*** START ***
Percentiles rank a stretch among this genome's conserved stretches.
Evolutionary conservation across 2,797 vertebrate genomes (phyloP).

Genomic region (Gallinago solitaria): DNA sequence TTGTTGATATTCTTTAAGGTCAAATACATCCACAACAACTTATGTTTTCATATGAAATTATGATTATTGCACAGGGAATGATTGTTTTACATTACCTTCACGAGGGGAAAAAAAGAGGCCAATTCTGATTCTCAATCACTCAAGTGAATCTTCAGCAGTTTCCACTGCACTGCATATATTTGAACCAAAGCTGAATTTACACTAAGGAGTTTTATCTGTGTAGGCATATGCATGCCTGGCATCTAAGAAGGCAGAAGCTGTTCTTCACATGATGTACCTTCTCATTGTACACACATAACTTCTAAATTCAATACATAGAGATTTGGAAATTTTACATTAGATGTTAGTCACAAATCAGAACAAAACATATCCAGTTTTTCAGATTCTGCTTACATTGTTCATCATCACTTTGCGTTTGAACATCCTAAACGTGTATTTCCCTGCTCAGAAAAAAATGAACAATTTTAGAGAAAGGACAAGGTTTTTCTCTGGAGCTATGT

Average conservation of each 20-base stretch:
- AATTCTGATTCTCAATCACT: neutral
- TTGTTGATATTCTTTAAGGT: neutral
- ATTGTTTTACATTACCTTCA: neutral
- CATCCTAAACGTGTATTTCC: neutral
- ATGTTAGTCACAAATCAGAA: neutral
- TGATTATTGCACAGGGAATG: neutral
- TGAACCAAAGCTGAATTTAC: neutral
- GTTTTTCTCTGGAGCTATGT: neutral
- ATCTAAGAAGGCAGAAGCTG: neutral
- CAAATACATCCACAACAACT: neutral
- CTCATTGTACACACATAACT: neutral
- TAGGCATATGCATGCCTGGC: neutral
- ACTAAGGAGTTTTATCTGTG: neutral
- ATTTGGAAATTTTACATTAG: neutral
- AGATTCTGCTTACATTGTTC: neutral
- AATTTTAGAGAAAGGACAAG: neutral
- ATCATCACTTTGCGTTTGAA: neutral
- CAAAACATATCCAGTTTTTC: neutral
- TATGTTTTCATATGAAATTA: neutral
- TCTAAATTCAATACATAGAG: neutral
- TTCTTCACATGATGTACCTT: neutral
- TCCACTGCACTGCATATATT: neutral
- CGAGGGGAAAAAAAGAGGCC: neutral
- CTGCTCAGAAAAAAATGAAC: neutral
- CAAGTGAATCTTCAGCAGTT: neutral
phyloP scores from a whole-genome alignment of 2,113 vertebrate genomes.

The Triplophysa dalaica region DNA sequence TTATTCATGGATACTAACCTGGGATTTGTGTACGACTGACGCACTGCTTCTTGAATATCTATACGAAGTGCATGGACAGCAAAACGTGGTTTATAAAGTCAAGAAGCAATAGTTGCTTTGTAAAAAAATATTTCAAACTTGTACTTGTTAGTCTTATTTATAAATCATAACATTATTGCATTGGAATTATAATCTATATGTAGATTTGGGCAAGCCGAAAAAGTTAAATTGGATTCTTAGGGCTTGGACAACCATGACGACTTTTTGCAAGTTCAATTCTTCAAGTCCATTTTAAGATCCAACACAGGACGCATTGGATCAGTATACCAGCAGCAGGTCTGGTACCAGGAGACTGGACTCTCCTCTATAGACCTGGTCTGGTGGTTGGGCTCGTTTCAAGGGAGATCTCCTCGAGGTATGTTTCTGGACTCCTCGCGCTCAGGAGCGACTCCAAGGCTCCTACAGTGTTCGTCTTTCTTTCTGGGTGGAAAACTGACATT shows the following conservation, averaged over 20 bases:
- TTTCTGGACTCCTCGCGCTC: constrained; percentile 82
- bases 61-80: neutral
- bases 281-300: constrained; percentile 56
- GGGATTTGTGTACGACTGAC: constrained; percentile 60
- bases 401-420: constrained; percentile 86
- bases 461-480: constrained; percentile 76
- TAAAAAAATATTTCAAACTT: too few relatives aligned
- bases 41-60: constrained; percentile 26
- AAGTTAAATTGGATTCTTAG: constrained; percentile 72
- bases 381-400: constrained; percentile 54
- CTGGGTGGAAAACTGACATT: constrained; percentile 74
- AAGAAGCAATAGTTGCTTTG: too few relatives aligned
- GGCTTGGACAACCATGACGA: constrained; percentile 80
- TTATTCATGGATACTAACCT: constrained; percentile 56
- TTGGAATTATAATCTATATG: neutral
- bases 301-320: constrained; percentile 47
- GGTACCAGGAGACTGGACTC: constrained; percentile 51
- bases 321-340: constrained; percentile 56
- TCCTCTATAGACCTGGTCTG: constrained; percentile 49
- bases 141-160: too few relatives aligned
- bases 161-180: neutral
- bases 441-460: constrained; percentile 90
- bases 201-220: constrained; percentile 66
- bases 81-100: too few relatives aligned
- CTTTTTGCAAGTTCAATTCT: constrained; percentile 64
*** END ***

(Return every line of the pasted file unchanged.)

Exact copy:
Percentiles rank a stretch among this genome's conserved stretches.
Evolutionary conservation across 2,797 vertebrate genomes (phyloP).

Genomic region (Gallinago solitaria): DNA sequence TTGTTGATATTCTTTAAGGTCAAATACATCCACAACAACTTATGTTTTCATATGAAATTATGATTATTGCACAGGGAATGATTGTTTTACATTACCTTCACGAGGGGAAAAAAAGAGGCCAATTCTGATTCTCAATCACTCAAGTGAATCTTCAGCAGTTTCCACTGCACTGCATATATTTGAACCAAAGCTGAATTTACACTAAGGAGTTTTATCTGTGTAGGCATATGCATGCCTGGCATCTAAGAAGGCAGAAGCTGTTCTTCACATGATGTACCTTCTCATTGTACACACATAACTTCTAAATTCAATACATAGAGATTTGGAAATTTTACATTAGATGTTAGTCACAAATCAGAACAAAACATATCCAGTTTTTCAGATTCTGCTTACATTGTTCATCATCACTTTGCGTTTGAACATCCTAAACGTGTATTTCCCTGCTCAGAAAAAAATGAACAATTTTAGAGAAAGGACAAGGTTTTTCTCTGGAGCTATGT

Average conservation of each 20-base stretch:
- AATTCTGATTCTCAATCACT: neutral
- TTGTTGATATTCTTTAAGGT: neutral
- ATTGTTTTACATTACCTTCA: neutral
- CATCCTAAACGTGTATTTCC: neutral
- ATGTTAGTCACAAATCAGAA: neutral
- TGATTATTGCACAGGGAATG: neutral
- TGAACCAAAGCTGAATTTAC: neutral
- GTTTTTCTCTGGAGCTATGT: neutral
- ATCTAAGAAGGCAGAAGCTG: neutral
- CAAATACATCCACAACAACT: neutral
- CTCATTGTACACACATAACT: neutral
- TAGGCATATGCATGCCTGGC: neutral
- ACTAAGGAGTTTTATCTGTG: neutral
- ATTTGGAAATTTTACATTAG: neutral
- AGATTCTGCTTACATTGTTC: neutral
- AATTTTAGAGAAAGGACAAG: neutral
- ATCATCACTTTGCGTTTGAA: neutral
- CAAAACATATCCAGTTTTTC: neutral
- TATGTTTTCATATGAAATTA: neutral
- TCTAAATTCAATACATAGAG: neutral
- TTCTTCACATGATGTACCTT: neutral
- TCCACTGCACTGCATATATT: neutral
- CGAGGGGAAAAAAAGAGGCC: neutral
- CTGCTCAGAAAAAAATGAAC: neutral
- CAAGTGAATCTTCAGCAGTT: neutral
phyloP scores from a whole-genome alignment of 2,113 vertebrate genomes.

The Triplophysa dalaica region DNA sequence TTATTCATGGATACTAACCTGGGATTTGTGTACGACTGACGCACTGCTTCTTGAATATCTATACGAAGTGCATGGACAGCAAAACGTGGTTTATAAAGTCAAGAAGCAATAGTTGCTTTGTAAAAAAATATTTCAAACTTGTACTTGTTAGTCTTATTTATAAATCATAACATTATTGCATTGGAATTATAATCTATATGTAGATTTGGGCAAGCCGAAAAAGTTAAATTGGATTCTTAGGGCTTGGACAACCATGACGACTTTTTGCAAGTTCAATTCTTCAAGTCCATTTTAAGATCCAACACAGGACGCATTGGATCAGTATACCAGCAGCAGGTCTGGTACCAGGAGACTGGACTCTCCTCTATAGACCTGGTCTGGTGGTTGGGCTCGTTTCAAGGGAGATCTCCTCGAGGTATGTTTCTGGACTCCTCGCGCTCAGGAGCGACTCCAAGGCTCCTACAGTGTTCGTCTTTCTTTCTGGGTGGAAAACTGACATT shows the following conservation, averaged over 20 bases:
- TTTCTGGACTCCTCGCGCTC: constrained; percentile 82
- bases 61-80: neutral
- bases 281-300: constrained; percentile 56
- GGGATTTGTGTACGACTGAC: constrained; percentile 60
- bases 401-420: constrained; percentile 86
- bases 461-480: constrained; percentile 76
- TAAAAAAATATTTCAAACTT: too few relatives aligned
- bases 41-60: constrained; percentile 26
- AAGTTAAATTGGATTCTTAG: constrained; percentile 72
- bases 381-400: constrained; percentile 54
- CTGGGTGGAAAACTGACATT: constrained; percentile 74
- AAGAAGCAATAGTTGCTTTG: too few relatives aligned
- GGCTTGGACAACCATGACGA: constrained; percentile 80
- TTATTCATGGATACTAACCT: constrained; percentile 56
- TTGGAATTATAATCTATATG: neutral
- bases 301-320: constrained; percentile 47
- GGTACCAGGAGACTGGACTC: constrained; percentile 51
- bases 321-340: constrained; percentile 56
- TCCTCTATAGACCTGGTCTG: constrained; percentile 49
- bases 141-160: too few relatives aligned
- bases 161-180: neutral
- bases 441-460: constrained; percentile 90
- bases 201-220: constrained; percentile 66
- bases 81-100: too few relatives aligned
- CTTTTTGCAAGTTCAATTCT: constrained; percentile 64